My top 10 favourite nonfiction books

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I’m a massive book-worm so here’s a list of my favourite non-fiction books, in no particular order, that you should also give a read!

Viking Clothing by Thor Ewing

Being a descendant from the Vikings is a huge part of my life at the moment, and I love learning anything about them and what they were like. This book is such a treasure trove of information on what the Vikings wore, from the rich to the poor, and is based on findings from archeological digs across the world. It’s super interesting and is a must for anyone into history and fashion - or just the TV show Vikings!

A Slip of the Keyboard: Collected Non-fiction by Terry Pratchett

Terry Pratchett is the godfather of fantasy novels, but no-one really knows about his non-fiction writing. This book is a collection of those non-fiction writings which are mainly anecdotal and autobiographical. It is a great book for anyone who loves his books and wants to know a little bit more about his life in a humorous way.

Neon Angel: A Memoir of a Runaway by Cherie Currie

Not only am I a huge history and fantasy books nerd, but I also love a bit of rock music now and again, and The Runaways are always on my playlist. The teenage band was massive all throughout the 70’s and notorious for their antics, including hardcore drugs and sex. Neon Angel: A Memoir of a Runaway is written by the band's lead singer and retells their highs and lows and eventual break up. It really is a fantastic read full of sex, drugs and rock n roll - literally!

Anne Frank’s Diary by Anne Frank

Being a history nerd, as a child I was very interested in quite a few areas of history including the Second World War. I was enamoured by Anne Frank in particular and her story as such a young girl in a concentration camp and for her story to survive all these years was inspiring. Although dated and childish in some ways, reading her diary gives the reader a vivid insight into the experiences of Jewish people during the Second World War.

How To Be A Woman by Caitlin Moran

As a teenager in school, I was introduced to the fantastic author and journalist that is Caitlin Moran, by my English teacher. Hearing a snippet from How To Be a Woman in class and the hilarity of Caitlin’s writing, I immediately picked up my own copy and devoured it within a day. How To Be a Woman is a memoir of Caitlin’s life and the little struggles and questions she had about her life so far from why women shave their body hair, to many faux-pas at her wedding, as well as her life as a teenage music journalist. Cracking read.

Moranthology by Caitlin Moran

Although Caitlin Moran is hilarious in her memoir, her book Moranthology is even more hilarious. Moranthology is Moran’s take on politics and world issues alongside anecdotes about her career. Is there anything she can’t make funny or less boring? I think not.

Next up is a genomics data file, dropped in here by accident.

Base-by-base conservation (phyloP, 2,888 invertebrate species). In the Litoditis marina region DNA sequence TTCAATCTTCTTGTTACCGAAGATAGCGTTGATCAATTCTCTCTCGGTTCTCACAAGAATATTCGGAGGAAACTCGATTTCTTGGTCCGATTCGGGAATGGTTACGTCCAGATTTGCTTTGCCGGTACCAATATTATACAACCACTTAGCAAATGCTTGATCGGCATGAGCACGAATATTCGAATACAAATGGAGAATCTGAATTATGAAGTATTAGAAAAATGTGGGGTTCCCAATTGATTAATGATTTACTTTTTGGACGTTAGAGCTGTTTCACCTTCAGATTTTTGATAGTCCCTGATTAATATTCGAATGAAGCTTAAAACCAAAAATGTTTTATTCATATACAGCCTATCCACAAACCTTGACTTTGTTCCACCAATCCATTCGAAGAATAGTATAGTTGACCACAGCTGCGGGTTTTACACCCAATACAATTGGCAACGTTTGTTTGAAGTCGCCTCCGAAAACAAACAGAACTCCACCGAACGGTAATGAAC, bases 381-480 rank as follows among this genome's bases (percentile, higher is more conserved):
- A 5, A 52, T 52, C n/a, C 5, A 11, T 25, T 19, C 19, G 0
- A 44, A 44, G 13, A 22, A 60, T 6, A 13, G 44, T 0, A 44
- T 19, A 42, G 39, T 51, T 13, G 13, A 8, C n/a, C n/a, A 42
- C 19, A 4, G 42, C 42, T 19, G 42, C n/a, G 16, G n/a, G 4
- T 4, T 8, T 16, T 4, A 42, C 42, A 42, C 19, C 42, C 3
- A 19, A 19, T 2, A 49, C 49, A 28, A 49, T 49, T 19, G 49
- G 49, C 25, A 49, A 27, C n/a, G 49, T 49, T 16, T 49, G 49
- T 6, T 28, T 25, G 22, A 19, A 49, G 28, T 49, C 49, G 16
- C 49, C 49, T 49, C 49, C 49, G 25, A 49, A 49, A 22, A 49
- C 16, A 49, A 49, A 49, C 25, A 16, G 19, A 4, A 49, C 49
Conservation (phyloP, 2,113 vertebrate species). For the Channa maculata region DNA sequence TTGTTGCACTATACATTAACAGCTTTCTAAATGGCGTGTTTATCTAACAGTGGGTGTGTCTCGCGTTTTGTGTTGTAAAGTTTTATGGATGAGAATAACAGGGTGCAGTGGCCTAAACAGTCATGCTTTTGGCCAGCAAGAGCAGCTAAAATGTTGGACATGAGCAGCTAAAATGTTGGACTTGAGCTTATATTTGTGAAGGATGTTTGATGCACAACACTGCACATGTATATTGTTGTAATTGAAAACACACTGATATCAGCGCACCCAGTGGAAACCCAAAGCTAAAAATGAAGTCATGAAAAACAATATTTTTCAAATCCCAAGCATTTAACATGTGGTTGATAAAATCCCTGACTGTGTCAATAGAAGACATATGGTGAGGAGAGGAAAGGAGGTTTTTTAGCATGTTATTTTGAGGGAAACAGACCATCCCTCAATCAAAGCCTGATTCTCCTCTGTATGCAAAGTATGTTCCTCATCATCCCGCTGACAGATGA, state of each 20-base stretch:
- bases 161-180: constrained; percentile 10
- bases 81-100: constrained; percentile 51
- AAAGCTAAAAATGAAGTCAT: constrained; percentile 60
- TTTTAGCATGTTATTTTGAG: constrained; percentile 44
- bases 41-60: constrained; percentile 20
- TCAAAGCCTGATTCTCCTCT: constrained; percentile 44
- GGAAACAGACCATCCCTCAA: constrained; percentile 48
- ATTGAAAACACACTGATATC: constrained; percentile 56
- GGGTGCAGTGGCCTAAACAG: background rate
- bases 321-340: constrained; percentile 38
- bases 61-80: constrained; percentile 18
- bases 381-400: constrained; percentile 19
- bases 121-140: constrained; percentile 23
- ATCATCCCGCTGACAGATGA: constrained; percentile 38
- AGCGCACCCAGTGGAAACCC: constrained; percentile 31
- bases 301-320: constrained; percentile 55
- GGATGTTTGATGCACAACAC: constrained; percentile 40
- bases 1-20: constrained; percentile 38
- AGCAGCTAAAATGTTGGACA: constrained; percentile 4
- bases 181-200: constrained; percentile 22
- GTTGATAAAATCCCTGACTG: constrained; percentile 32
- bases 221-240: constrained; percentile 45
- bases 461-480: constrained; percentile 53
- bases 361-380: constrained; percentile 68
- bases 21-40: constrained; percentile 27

Girls Will Be Girls by Emer O’Toole

Girls Will Be Girls is most likely the best sociological-driven book you will ever read. Mer recounts her life as a child growing up in Ireland, playing around with how fluid gender can really be, with some questionable results. However, this book also makes you think about gender as a whole and how fickle society can be when it comes to what is between your legs.

Spectacles by Sue Perkins

Anyone who has watched Great British Bake Off (and who hasn’t?!) will know of the gem on British television that is Sue Perkins - and she’s written a memoir! Its full of jokes and anecdotes between her and co-presenter of GBBO Mel Giedroyc. From their humble yet hilarious beginnings as stand-up comediennes from Oxford, to where they are now. Trust me, you will not stop giggling to yourself reading this one!

Why We Should All Be Feminists by Chimanda Ngozi Adichie 

Chimanda Ngozi Adichie is a Nigerian author who is well-known by many if you did English GCSE or A-Level, as she wrote Purple Hibiscus. She is a fantastic author in not only fiction, but non-fiction too. Her essay “Why We Should All Be Feminists” looks at masculinity critically and assesses feminism in the 21st century and what should change in society. It does not try to berate and alienate men but rather look at how society must change if we are to truly be equal. It is a great essay that I suggest everyone should read!

The Monk Who Sold HIs Ferrari by Robin Sharma

The last book on my list is more of a self-help book but is still a fascinating and engaging book nonetheless. It tells of a parable about a very famous lawyer who gives everything up to find the true meaning of how to be happy; and returns to his also-lawyer best friend to divulge what he has learned. This book really helped me focus on what I can do in my life to really make me happy and spend less time on superficial everyday worries. Great book for anyone feeling like they’re in a bit of a slump or need a book to escape for a while as it is beautifully written.

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Writer for Kettle Magazine. Journalism student at University of St Mark and St John. All views are my own.